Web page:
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"Internet's Own Boy" Briefly Knocked Off YouTube With Bogus DMCA Claim 157

Posted by timothy
from the until-proven-innocent dept.
An anonymous reader writes "In a bitter irony, a documentary celebrating Aaron Swartz, the late Internet activist who helped create the Creative Commons, has been taken down from YouTube by a misguided copyright claim." From the article: [O]ne of the dark sides of how copyright is enforced on the Internet is that sites that don't actually infringe are sometimes mistakenly swept up in rightsholders' takedown notices, which are frequently automated. Visitors who tried to watch The Internet's Own Boy on YouTube Friday were greeted by the message, "This video is no longer available due to a copyright claim by Remove Your Media LLC," a reference to a company that specializes in sending copyright takedowns in accordance with the law that governs them, the Digital Millenium Copyright Act (DMCA). It's not clear who made the claim, but that's not the point—as activists are all too aware, false copyright claims can can knock legitimate content offline.
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"Internet's Own Boy" Briefly Knocked Off YouTube With Bogus DMCA Claim

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  • by Opportunist (166417) on Friday July 11, 2014 @07:04PM (#47435211)

    Is it me or is the mere fact that they automated the takedown notices speaking volumes of how frivolous the whole matter has become? Take them all down and let God sort them out, or how is that supposed to be?

    Am I the only one who thinks it's about time for some (serious) fines for frivolous takedown notices? It's not like they don't cost the media providers anything.

    • by Anonymous Coward on Friday July 11, 2014 @07:20PM (#47435327)

      Take them all down and let God sort them out

      Isn't that a quotation from the text of the DMCA?

      • by Narcocide (102829) on Friday July 11, 2014 @08:02PM (#47435569) Homepage

        I know you made this statement sarcastically but since you've referenced a very important and relevant point in history I'll mention for our younger readers that this is a popular paraphrase of a statement made by one Arnold Amaury during what has become now known broadly as "The Spanish Inquisition" when asked how he proposed they'd weed the heretics out of Béziers; his response was "Kill them all, God will know his own."

        The chilling parallels between The Inquisition and the current comparatively passive-aggressive war on freedom of information ought not be trivialized by satire.

    • Is it me or is the mere fact that they automated the takedown notices speaking volumes of how frivolous the whole matter has become? Take them all down and let God sort them out, or how is that supposed to be?

      Am I the only one who thinks it's about time for some (serious) fines for frivolous takedown notices? It's not like they don't cost the media providers anything.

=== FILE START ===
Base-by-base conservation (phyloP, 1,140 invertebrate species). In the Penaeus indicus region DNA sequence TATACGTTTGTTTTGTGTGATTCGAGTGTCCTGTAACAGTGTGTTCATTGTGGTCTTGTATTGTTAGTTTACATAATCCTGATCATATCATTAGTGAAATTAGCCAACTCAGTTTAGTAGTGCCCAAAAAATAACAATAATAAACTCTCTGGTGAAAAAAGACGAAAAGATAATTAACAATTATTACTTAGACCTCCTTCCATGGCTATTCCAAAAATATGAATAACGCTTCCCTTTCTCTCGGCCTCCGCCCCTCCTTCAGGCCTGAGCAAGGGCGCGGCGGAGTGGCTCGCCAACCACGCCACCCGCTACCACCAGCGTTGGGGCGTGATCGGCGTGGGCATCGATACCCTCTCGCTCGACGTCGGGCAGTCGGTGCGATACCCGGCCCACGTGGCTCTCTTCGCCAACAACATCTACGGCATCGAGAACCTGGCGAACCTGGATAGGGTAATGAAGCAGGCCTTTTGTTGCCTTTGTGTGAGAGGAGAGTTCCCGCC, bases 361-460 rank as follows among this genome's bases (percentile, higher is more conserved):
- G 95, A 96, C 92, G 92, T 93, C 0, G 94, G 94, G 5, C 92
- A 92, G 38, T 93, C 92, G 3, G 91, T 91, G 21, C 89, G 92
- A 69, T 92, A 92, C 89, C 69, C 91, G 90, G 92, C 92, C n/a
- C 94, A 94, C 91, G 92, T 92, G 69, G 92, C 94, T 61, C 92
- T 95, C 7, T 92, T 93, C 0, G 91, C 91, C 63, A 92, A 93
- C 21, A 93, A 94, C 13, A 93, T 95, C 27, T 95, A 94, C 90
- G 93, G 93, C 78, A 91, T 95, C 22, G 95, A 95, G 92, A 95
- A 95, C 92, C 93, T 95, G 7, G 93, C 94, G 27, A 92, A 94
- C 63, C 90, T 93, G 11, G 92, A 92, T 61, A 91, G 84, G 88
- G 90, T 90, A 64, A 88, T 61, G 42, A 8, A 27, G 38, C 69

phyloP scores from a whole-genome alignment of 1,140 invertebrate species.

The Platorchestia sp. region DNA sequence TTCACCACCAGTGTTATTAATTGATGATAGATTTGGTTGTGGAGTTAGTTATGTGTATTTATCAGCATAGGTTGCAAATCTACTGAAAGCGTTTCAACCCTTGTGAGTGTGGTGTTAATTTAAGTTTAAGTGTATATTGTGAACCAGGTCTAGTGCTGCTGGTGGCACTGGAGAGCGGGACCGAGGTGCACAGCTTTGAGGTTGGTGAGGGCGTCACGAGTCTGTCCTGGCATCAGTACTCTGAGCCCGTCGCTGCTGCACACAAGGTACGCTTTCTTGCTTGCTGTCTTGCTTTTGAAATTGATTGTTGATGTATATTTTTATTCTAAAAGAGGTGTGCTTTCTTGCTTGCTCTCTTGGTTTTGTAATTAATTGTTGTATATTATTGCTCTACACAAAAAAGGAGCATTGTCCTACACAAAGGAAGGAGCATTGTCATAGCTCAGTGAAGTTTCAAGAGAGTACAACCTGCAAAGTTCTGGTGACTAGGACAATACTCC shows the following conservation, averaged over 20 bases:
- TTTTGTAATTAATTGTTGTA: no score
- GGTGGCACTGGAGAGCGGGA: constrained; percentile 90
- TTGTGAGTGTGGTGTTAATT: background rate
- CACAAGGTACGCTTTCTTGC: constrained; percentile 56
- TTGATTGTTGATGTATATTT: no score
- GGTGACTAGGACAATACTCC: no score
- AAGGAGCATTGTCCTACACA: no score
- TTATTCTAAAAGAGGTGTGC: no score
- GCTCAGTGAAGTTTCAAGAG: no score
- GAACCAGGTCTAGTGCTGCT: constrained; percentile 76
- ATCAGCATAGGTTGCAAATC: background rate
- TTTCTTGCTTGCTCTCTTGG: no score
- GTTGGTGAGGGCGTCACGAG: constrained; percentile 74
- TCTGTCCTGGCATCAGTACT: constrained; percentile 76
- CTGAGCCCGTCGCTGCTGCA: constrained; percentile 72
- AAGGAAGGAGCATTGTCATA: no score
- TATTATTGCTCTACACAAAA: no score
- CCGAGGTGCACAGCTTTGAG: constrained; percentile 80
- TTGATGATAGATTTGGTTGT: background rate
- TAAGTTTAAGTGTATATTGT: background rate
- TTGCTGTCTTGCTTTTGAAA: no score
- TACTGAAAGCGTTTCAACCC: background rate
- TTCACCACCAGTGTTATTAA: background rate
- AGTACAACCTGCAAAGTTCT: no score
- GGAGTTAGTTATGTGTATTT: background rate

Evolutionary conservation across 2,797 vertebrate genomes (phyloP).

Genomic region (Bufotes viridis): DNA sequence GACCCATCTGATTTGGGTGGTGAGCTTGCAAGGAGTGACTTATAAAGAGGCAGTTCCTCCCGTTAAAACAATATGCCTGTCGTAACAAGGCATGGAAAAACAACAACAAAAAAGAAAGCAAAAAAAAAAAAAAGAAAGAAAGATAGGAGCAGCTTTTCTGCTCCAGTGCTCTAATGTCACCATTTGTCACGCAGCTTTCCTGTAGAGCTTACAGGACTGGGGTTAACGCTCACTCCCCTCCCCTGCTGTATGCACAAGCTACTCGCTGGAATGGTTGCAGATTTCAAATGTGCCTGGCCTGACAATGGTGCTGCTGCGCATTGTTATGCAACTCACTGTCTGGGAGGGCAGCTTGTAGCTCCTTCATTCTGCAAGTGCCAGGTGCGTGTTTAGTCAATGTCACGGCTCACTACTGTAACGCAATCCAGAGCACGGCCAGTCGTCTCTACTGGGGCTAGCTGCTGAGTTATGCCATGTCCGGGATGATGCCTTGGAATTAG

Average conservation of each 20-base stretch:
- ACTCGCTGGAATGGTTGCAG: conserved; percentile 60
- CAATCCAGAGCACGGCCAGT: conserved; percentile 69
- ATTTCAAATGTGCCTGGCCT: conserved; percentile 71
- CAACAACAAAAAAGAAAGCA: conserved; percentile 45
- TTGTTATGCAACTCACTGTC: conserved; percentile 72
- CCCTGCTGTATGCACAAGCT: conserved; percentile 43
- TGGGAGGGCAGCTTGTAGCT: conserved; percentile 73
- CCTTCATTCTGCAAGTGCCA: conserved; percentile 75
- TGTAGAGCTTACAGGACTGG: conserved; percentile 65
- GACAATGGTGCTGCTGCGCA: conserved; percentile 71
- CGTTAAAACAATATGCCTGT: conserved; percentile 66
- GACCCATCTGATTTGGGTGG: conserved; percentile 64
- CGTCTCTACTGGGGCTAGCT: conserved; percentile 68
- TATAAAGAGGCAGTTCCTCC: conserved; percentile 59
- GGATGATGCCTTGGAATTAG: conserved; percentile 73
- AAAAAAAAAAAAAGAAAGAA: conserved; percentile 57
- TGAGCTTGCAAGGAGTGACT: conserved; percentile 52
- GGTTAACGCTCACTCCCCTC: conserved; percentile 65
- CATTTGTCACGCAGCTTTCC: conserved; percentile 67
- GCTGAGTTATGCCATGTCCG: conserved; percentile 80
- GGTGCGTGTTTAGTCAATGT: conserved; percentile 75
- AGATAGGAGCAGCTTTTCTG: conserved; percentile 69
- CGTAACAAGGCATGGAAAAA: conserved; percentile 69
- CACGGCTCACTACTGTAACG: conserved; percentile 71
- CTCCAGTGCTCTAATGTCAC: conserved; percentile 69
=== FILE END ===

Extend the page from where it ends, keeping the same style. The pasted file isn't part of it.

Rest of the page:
They're already supposed to be sworn under penalty of perjury, which beats the hell out of a "fine". The mechanism is already there, it's just that nobody seems to be interested in enforcing it.

      Whoever sent the takedown notice should be looking at jail time according to the law.

      • by sumdumass (711423)

        The perjury clause isn't for the claim of infringement or mistaken claim, it's for the statement that you are a copyright owner and/or authorized to act on behalf of the owner of an exclusive right that is allegedly infringed. For the actually claimed infringement, it only takes a good faith belief that the use of the material in the manner complained of is not authorized by the copyright owner, its agent, or the law.

        Misidentifying a file would not be perjury. The best that could happen is damages and law f

        • by sjames (1099) on Saturday July 12, 2014 @02:41AM (#47436809) Homepage

          What we need is a revision that turns incorrect automated takedown notices into a contempt charge. That is exactly what it is., a failure to show the care and seriousness due to the DMCA process.

          • by ShakaUVM (157947)

            >What we need is a revision that turns incorrect automated takedown notices into a contempt charge. That is exactly what it is., a failure to show the care and seriousness due to the DMCA process.

            They considered this, but Goodlatte and other representatives in the pockets of industry explicitly rejected it because it might have a cooling effect on takedowns. :p

          • by Twylite (234238)

            Alternatively we need a legal precedent that a false claim of ownership of Copyright in a work is tort (e.g. trespass to chattels [wikipedia.org]) as the real owner is deprived of the use/benefits of the work; moreover if the claim was made dishonestly (the claimant knew it to be false) then the claim should be tantamount to theft [wikipedia.org]. Such a precedent could potentially be established in any common law jurisdiction.